The talk of a possible clash between WBC heavyweight title holder Deontay Wilder 40-0 (39) and returning ex-champ Tyson Fury 26-0 (19) seems to be gaining momentum. With Fury about to fight for only the second time after a nearly two and a half year hiatus, your first thought is it doesn’t make much sense for him to meet Wilder this soon. But if he were to beat Wilder it would be one of the most rewarding gambles any elite fighter has ever taken.
In a perfect world Fury would get some more rounds under his belt and then try to go ahead with a title bout against WBA/WBO/IBF champ Anthony Joshua late next year. Fighting Joshua first is no doubt the way to go because he’d be an underdog to both AJ and Wilder, but he’d make a lot more money facing Joshua. And beating Joshua would elevate him to a much higher plateau than beating Wilder. Facing Wilder first and losing would kill the gate for a fight with Joshua unless Wilder’s win was razor close or controversial.
Fury, like Wilder, lacks the pull to demand anything resembling a 50/50 purse split versus Joshua, and AJ can string them along because he has so many potential opponents he can fight and make upwards of 15 million dollars and that may even be lowballing it. Joshua can fight a rematch with Dillian Whyte, or face Dereck Chisora, Jarrell Miller or even Oleksandr Usyk, and be paid handsomely. He may want to be the first to knock off Wilder and Fury but he’s certainly not going to lose any money waiting for them to adhere to his demands regarding the purse percentage in his favor.
The upside to Fury fighting Wilder first — and it applies to Wilder just the same — is that the winner would have some real juice going up against Eddie Hearn and Joshua at the negotiation table. If Fury and Wilder agree to fight, it says a lot for both and in essence they’re both confident in winning and are willing to bet on themselves to nail down the most lucrative fight of their careers to date. In actuality, neither Tyson nor Deontay has made outrageous money, but the winner between them would be sitting in a great spot for sure. And if it’s Fury, that applies two-fold because of his personality and ability and willingness to hype a big fight that he’s part of.
Beating Luis Ortiz in his last fight did a lot for Wilder, and Ortiz’s recent second round knockout over former title challenger Razvan Cojanu enhanced Wilder’s legitimacy. But he was seconds away from losing to Ortiz and fighting Wilder isn’t considered winning the lottery as is the case with Joshua. Due to Joshua’s higher profile, holding three legit titles and exhibiting much better form and technical superiority, AJ has all the options and the only way Fury or Wilder can take away some of his advantage is to do something big – and whoever emerges between them would have some major bragging rights.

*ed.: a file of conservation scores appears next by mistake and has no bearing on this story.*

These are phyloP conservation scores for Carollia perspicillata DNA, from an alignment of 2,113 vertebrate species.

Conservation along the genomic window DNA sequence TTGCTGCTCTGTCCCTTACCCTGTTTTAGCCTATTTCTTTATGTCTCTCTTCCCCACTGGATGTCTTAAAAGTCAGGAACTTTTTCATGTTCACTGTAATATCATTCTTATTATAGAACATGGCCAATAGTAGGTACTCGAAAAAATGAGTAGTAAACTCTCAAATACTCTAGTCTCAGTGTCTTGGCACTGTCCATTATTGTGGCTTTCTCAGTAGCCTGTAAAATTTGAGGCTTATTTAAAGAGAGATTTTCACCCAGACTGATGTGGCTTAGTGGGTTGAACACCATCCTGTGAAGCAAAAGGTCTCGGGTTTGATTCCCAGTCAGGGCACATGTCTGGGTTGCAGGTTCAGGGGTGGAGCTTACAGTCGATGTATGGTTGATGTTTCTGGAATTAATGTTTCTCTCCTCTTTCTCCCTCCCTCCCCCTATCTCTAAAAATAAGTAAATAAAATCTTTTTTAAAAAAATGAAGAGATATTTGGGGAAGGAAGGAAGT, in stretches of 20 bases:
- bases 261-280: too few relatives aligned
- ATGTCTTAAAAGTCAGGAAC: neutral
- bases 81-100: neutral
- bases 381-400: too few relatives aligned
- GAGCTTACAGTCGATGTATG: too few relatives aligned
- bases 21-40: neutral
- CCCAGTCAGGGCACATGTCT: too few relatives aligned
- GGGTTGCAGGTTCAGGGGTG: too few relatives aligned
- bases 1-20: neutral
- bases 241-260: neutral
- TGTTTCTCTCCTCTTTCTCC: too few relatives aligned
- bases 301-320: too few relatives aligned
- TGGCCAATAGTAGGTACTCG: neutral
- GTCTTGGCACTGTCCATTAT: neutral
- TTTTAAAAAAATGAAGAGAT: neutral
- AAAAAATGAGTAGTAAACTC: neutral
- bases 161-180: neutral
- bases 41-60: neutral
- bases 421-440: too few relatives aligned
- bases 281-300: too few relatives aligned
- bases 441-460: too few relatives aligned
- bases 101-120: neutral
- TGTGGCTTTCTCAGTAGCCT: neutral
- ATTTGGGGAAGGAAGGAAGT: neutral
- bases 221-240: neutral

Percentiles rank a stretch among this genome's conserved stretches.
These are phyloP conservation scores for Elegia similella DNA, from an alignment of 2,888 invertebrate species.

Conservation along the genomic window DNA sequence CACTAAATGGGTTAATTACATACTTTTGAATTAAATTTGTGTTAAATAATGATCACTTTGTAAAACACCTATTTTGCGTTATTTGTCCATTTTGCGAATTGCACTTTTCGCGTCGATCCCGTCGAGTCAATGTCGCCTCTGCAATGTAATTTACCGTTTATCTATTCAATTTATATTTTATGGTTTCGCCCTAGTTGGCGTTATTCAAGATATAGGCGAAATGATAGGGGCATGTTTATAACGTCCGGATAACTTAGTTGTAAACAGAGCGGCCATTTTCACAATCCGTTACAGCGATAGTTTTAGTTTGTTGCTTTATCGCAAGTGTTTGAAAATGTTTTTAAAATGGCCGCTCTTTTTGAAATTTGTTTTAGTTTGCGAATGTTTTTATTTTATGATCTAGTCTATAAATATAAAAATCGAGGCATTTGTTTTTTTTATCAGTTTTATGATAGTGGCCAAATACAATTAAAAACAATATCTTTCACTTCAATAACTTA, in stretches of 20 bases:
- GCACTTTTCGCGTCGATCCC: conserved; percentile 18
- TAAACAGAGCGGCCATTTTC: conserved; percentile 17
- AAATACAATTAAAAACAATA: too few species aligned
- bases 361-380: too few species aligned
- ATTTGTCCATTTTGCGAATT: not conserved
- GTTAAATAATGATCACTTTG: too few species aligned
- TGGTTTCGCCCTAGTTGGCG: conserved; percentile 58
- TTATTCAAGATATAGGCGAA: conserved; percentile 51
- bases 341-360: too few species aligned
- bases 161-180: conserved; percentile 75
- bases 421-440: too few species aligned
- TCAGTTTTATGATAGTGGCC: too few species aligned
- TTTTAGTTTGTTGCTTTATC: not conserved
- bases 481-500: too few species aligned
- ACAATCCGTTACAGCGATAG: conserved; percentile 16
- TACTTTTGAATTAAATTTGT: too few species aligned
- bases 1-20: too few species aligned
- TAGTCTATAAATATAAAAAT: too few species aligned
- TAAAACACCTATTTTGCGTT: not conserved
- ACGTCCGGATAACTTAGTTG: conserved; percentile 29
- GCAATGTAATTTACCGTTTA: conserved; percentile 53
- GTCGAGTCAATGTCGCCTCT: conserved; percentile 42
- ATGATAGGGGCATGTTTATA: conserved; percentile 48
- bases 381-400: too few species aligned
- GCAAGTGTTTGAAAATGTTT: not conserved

Joshua’s stoppage of Klitschko stands as his signature career victory, but the winner between Fury and Wilder would have a signature victory that is even more impressive (not that I would necessarily agree as Klitschko was a better overall fighter and a bigger two-handed puncher than Deontay Wilder…if Fury and Klitschko had fought a rematch, I would have favored Wladimir, although I’m not as sure about this as I was initially). So if Fury beats Wilder his stock really goes up, especially when coupled with the fact that he defeated Klitschko for the title before AJ got to him.
Now flip the script and assume that Wilder beats Fury who won’t be at his best. With Fury’s win over Klitschko, Deontay beating even a compromised version of Fury trumps Joshua beating Klitschko, at least on paper, applying the triangle formula. Under that scenario you know Wilder will claim he’s the authentic champ and that Joshua is just a belt holder.
Granted, the Joshua faction will do all they can to minimize Wilder’s triumph, stating that Fury had been inactive, addicted to food, alcohol and drugs and was only a relic of the fighter that fought Wladimir Klitschko. And although there will be a ring of truth to what they say, the bottom line will be that Wilder was the first fighter to beat Fury who like Muhammad Ali of the 1960s had never lost his title in the ring. This will carry a lot of weight with boxing fans and if Joshua or Eddie Hearn balk at the demand for purse parity, the pendulum of public opinion will have swung against them.
When first hearing that Wilder-Fury was in the works I thought it was ill-advised, and it will certainly look that way for the loser under any scenario. However, if Wilder and Fury are that confident in themselves that they are willing to roll the dice, it really is their only play when it comes to taking away some of the leverage Team Joshua currently holds. Whoever wins would surely escalate his profile and brand.
Frank Lotierzo can be contacted at GlovedFist@Gmail.com
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